Small images, big layouts

There are a few good solutions in responsive design when it comes to scaling down big images but I’m finding small original images are becoming problematic.

small-pics

There are a few good solutions in responsive design when it comes to scaling down big images but I’m finding small original images are becoming problematic.

Not in the same way big (dimension and file size) images are but simply because now I can design for bigger screen sizes I find myself working making more use of width in designs and often max out around 1260px but in a recent project I ended up making the design decision to run with the 960.gs based layout for wireframes/visuals simply because the client didn’t have photo stock of their products big enough to make it look reasonable any bigger.

It’s a question I’m quick to ask early in a project as it’s easy to go lurching into wireframes/visuals/prototypes assuming you’ll be working with shiny, high quality/resolution photos but the reality often is that you have to work with what you’ve got and I’m sure we’ve all mailed a client asking for bigger photos than the 400*300, grainy photos they have only to be told that’s all that is available.

Now your problem isn’t how to serve smaller, lower file size photos to smaller devices, it’s how the hell you make them look good above the 800*600px resolution they were probably initially slotted into. That glorious sprawling responsive layout you’ve set to scale up into the 1200+ px zone could suddenly look rubbish with tiny (relatively speaking) photos and make no mistake, these are what many clients will unfortunately supply.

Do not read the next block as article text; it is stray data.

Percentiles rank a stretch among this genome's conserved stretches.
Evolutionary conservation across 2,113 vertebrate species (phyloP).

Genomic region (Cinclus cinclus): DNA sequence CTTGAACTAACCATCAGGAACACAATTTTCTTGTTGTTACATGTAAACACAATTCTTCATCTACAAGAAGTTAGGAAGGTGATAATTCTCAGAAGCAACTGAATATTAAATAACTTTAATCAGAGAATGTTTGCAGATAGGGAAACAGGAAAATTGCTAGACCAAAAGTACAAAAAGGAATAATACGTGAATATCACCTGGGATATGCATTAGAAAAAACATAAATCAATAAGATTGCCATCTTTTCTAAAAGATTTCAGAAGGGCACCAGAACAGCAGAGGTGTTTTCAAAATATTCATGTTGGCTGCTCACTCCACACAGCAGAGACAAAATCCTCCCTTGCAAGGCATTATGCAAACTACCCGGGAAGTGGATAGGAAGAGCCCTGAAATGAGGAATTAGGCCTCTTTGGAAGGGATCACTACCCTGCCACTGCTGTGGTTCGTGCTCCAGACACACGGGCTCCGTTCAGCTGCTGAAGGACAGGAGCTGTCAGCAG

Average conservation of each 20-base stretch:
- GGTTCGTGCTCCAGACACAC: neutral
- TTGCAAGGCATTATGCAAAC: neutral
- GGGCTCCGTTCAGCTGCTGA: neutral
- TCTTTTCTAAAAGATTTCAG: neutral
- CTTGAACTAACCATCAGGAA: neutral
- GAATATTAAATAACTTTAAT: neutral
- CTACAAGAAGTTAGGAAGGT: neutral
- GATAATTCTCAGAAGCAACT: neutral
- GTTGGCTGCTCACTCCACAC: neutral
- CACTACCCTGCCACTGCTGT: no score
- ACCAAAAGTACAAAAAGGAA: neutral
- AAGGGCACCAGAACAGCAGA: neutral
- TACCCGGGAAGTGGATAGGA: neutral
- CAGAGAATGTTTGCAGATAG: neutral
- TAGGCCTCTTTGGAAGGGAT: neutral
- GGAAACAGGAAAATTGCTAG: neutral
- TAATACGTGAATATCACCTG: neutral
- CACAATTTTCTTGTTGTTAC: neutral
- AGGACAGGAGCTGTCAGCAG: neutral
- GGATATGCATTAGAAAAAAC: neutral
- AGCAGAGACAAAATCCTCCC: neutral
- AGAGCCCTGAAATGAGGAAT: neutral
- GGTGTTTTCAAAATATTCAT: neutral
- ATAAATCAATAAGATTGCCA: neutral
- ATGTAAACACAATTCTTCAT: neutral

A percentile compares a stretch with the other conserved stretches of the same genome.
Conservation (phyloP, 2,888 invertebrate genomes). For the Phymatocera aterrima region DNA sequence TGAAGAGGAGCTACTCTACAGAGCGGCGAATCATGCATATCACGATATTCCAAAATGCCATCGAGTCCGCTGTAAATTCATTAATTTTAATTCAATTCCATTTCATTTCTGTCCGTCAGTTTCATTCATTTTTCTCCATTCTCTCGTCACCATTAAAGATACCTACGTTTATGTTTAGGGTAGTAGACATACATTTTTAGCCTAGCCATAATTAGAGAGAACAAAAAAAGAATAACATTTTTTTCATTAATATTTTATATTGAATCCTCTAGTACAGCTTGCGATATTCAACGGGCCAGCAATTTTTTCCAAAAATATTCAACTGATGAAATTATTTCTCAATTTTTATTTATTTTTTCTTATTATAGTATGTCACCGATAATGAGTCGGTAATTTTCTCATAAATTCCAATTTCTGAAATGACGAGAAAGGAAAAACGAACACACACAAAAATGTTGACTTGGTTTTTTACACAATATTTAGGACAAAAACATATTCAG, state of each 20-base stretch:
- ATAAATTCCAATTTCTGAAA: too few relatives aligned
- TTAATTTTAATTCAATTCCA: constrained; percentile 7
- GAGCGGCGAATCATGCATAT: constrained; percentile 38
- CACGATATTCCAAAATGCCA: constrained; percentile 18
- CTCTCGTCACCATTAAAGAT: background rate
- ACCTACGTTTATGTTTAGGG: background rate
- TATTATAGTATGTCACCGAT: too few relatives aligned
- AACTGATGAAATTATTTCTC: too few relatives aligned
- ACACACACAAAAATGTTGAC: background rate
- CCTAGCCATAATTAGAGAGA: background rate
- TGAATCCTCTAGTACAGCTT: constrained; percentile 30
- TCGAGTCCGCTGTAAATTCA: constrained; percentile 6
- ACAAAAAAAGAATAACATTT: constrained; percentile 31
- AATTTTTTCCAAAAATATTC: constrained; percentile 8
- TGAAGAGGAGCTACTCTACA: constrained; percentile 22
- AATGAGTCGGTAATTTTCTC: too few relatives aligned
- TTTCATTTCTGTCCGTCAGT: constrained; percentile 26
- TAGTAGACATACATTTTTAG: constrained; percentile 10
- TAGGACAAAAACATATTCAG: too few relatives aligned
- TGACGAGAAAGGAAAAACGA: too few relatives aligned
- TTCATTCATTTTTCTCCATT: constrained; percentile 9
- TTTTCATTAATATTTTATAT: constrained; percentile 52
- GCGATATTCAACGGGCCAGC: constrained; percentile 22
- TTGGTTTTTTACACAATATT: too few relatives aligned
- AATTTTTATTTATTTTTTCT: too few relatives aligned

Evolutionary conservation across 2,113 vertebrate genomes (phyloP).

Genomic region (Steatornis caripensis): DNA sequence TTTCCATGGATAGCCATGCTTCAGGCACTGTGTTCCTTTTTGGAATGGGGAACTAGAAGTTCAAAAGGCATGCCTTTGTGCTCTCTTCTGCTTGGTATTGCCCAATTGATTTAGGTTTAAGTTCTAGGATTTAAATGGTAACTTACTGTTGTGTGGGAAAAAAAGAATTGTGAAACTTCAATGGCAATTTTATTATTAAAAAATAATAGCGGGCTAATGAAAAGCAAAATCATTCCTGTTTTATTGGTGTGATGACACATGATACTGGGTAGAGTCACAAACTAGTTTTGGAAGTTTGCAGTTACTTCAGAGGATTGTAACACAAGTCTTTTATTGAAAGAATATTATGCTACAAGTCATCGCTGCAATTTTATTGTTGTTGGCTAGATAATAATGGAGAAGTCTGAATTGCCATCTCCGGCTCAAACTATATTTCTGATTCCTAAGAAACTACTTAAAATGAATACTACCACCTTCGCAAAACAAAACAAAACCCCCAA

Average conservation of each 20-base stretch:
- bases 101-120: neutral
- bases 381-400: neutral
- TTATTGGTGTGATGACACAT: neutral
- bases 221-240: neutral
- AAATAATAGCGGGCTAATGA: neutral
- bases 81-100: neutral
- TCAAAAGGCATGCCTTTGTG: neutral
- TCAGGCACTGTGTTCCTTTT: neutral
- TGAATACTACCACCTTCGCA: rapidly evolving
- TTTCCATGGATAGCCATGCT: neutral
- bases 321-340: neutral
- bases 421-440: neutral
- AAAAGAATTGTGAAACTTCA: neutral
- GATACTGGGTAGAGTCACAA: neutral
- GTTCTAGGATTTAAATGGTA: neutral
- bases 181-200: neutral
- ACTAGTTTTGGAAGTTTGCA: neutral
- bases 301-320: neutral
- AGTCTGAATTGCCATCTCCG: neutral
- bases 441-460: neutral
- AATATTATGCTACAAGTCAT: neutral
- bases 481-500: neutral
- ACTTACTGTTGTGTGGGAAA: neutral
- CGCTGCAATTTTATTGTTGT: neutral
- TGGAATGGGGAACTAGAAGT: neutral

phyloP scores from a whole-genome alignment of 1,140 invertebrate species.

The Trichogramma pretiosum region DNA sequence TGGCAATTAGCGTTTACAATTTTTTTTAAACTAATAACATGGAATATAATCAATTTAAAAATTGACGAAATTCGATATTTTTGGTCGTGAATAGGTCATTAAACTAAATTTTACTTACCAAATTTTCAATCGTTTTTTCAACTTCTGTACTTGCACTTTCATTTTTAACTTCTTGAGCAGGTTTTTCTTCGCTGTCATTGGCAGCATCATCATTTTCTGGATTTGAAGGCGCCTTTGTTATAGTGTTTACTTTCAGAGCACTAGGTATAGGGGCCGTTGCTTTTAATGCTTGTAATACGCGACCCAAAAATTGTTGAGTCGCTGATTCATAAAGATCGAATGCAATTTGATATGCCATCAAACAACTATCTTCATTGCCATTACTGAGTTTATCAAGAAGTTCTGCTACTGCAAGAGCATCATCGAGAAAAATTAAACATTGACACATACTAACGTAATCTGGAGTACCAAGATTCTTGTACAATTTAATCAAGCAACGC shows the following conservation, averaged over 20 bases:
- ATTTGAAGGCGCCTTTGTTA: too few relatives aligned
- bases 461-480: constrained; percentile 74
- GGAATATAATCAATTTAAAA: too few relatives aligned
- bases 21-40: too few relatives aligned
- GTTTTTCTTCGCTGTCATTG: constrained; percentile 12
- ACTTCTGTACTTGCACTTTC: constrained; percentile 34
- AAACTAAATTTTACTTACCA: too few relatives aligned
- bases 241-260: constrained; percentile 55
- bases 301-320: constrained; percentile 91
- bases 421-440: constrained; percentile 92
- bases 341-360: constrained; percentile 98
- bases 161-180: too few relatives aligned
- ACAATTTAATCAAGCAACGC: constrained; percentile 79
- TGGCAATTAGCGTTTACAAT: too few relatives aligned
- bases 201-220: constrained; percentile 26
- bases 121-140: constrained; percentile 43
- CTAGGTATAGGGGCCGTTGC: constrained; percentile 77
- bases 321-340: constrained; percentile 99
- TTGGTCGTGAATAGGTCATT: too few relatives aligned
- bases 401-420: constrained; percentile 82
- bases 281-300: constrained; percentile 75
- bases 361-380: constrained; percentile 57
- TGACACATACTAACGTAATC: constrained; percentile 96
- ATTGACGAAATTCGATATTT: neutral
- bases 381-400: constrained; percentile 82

Photos will hold us back

David Bushell writes about SVG being a great solution to resolution independence and mentions it being ideal for logos and icons (agreed) but for the most part, it’s not going to be logos and icons that really cause too many problems as things like SVG represent another great step forward. How on earth we’re going to deal with being supplied small, low resolution of people wearing mullets and shellsuits as screens and pixel-per-inch counts increase in size?

In many cases, people will probably “advise” their client simply that they should get bigger photos/assets, to make sure the design works – that’s just poor planning if you’ve reached that point. It would be great if a client comes back and supplies high resolutions photos but I can assure you for any larger websites out there, you’ll be working with a lot of constraints, this is likely to be one. It’s a great time to try and push clients to update their photos but don’t get halfway a project before you realise what you’ll be working with.

Thanks to things like adaptive images and quality server side resizing, I’m happy to take the biggest images possible as obviously making an image smaller, is a hell of a lot easier than making 200% bigger!

Posted 3 years ago on · Permalink